This week’s Coffee News Roundup is brought to you mostly by articles in Bloomberg, for some reason.
But hey, at least there’s some news. Let’s take a look.
Honduras Coffee Growers Face Escalating Woes After Hurricanes - via Bloomberg
Coffee losses from back-to-back hurricanes Eta and Iota are finally being assessed, and it’s not looking good for countries in Central America that were worst-hit by the devastating storms.
Bloomberg reports that crop losses in Honduras could be as high as 10%, as authorities struggle to repair critical infrastructure—the article notes that 185 municipalities in 14 coffee-producing provinces reported bridge and road damage.
Adding to this, the increased rainfall sped up coffee bean maturation, meaning that already stretched-thin producers have had to scramble to pick and process all those beans. The article states, “The deluge last month from the hurricanes named Iota and Eta accelerated coffee-bean maturation, and the labor force has been hampered by the coronavirus pandemic.”
Aside from the human damage the storms have caused—a reminder that Daily Coffee News has an updating li of ways you can help those affected—the uncertainty around production in Central America (as well as the dry weather in Brazil, discussed below) caused coffee prices to rise 18% in November.
World’s Biggest Coffee Crop Is Wilting In A Relentless Dry Spell - via Bloomberg
While Central America is recovering from dozens of inches of rain falling in a short space of time, further south in Brazil they’re suffering through a drought which is increasing pressure on coffee’s C price.
Of course, Bloomberg frames this as a worry for investors rather than the climate crisis object lesson that it is. The article opens, “Coffee traders are just starting to come to grips with the extent of Brazil’s weather woes as prospects for next year’s harvest shrivel in the hot and dry conditions.”
We’ve been here before, of course: in January 2019, a Bloomberg headline read “In Brazil Heatwave, Coffee is Literally Burning on the Trees.”
There Is No Money In High-end Coffee For Guatemalan Growers - via Bloomberg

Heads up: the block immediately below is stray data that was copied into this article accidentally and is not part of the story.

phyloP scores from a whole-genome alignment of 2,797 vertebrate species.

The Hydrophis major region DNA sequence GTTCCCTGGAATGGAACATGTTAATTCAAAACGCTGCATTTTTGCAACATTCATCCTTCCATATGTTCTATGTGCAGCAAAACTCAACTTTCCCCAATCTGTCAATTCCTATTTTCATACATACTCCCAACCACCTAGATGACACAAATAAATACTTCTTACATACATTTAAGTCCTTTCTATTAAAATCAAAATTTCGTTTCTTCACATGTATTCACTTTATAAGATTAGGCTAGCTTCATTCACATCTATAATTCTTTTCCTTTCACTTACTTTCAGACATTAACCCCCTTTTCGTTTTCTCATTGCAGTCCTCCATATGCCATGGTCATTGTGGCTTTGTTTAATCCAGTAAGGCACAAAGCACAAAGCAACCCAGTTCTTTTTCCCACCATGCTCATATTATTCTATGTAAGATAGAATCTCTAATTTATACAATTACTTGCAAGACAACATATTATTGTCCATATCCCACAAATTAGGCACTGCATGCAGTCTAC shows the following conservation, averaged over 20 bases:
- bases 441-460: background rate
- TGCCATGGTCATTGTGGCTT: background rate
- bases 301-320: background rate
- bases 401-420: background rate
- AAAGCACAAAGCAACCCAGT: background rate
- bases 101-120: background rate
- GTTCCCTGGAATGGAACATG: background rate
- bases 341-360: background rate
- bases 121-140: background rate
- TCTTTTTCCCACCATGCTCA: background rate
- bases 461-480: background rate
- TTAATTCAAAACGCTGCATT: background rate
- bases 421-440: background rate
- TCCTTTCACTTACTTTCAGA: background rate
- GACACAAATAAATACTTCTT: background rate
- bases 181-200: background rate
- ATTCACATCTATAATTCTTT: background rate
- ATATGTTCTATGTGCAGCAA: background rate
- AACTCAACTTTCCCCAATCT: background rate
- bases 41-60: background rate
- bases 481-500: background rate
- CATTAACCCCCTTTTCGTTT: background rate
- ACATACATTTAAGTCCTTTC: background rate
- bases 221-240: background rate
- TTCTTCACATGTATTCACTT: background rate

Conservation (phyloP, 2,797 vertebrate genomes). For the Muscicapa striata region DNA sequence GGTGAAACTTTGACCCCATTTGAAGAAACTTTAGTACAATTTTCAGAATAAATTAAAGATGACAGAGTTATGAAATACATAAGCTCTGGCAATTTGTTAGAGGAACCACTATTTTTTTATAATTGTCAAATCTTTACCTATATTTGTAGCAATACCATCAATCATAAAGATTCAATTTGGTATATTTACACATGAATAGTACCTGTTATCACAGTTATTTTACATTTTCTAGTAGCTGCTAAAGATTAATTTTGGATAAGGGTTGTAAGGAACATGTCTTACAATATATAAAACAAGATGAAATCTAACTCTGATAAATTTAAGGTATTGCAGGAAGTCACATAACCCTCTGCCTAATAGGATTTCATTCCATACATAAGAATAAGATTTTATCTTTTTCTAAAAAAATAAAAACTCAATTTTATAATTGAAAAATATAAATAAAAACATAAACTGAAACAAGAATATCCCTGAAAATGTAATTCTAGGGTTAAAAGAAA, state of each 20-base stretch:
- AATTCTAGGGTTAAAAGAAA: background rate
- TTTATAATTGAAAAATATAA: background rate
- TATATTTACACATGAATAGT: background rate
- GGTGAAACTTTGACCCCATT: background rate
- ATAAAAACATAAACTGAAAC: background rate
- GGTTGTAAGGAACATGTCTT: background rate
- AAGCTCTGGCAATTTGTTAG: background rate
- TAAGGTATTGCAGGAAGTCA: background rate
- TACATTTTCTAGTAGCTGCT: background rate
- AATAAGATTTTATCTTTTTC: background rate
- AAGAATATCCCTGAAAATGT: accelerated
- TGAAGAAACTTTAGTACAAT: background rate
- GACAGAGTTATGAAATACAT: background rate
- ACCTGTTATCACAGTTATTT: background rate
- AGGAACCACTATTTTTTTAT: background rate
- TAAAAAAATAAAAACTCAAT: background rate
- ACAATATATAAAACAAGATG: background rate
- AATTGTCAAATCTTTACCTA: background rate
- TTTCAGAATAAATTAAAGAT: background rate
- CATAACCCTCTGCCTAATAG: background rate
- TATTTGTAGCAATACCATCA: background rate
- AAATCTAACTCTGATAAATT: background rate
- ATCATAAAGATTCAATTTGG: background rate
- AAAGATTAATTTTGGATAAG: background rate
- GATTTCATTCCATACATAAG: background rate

It’s our third Bloomberg article this week, and this one at least mentions increasing temperatures in its look at why coffee producers in Guatemala are struggling.
Its main focus, as ever, is on the price of coffee, which even with the blips mentioned above has been consistently below the cost of production for a long time. “There are no incentives to expand,” said Juan Luis Barrios, a producer and new president of the Guatemalan National Coffee Association. “The current price is not enough for a minimum living wage.”
Small producers, according to the article, make up 97% of coffee farmers in Guatemala, but as Barrios notes, “A small- to medium-size farm is not covering the production cost.”
Starbucks, oft the focus of Bloomberg’s coffee articles (it’s the only coffee company mentioned in all three articles here) has “been trying to help coffee farmers, paying premiums to suppliers above benchmark prices including in Guatemala, where it also lent support to tackle the spread of crop disease,” according to a company spokesperson.
The Week In Corporate Coffeewashing
Here’s an article that’s well worth your time this weekend: A Review of the Sustainability Efforts of 500+ Coffee Companies in Daily Coffee News. It’s honestly one of the most interesting coffee articles I’ve read in a long time, and fits perfectly into this coffeewashing section.
The study “examined the sustainability efforts of 513 different companies active across the sector, collecting detailed information on each company and their sustainability activities.”
The researchers found that one third of companies, big and small, do nothing at all to tackle the issue of sustainability. Another third do a bit, “adopting a few sustainability practices, such as recycling coffee grounds or installing LEDs. The final third “report tangible commitments to sustainability, adopting several sustainability practices and/or certification standards, such as Fairtrade.”
The research found that “large companies tend to adopt a greater number of sustainability practices, while smaller companies are more likely to embrace transparency.” This isn’t that surprising, as larger companies have the budget to tackle more projects (as well as a bigger incentive to be seen to be tackling them) while one of the easiest things for a small company to do is to offer transparency.
Also this statement: “We also found indications of greenwashing. Some companies claim to be ‘sustainable,’ yet provide no evidence to substantiate such a claim.”
Yeah, no doi. The article (and the paper, which you can read in its entirety here) don’t mention any companies specifically, but for regular readers of this Roundup it shouldn’t be too hard to figure out the culprits.
Is Coffee Good For You?
Well it won’t stunt your growth, if that counts.
Apparently the belief that children shouldn’t drink coffee because it stops them growing is a pervasive one, and its wide acceptance as fact has more to do with goofy early-20th-Century marketing than any basis in science. In fact, “no such adversarial effect has been found linking coffee and height.”
Of course giving kids caffeine is generally frowned upon, as the article points out, but drinking coffee at a young age won’t stop you growing. So that’s . . . good?
What I’m Drinking This Week
I’ve been relying on freezer coffee as the week draws to a close, because I once again failed at ordering fresh coffee in time (although this time it’s also partly the fault of the USPS). I have to say: freezer coffee is fine!
I didn’t detect any adverse aromas or tasting notes, and the coffee tasted just like it did before I threw it in the freezer many months ago. Freeze your coffee!
What To Read
Until next week, drink good coffee. Freeze your beans. Wear your mask.
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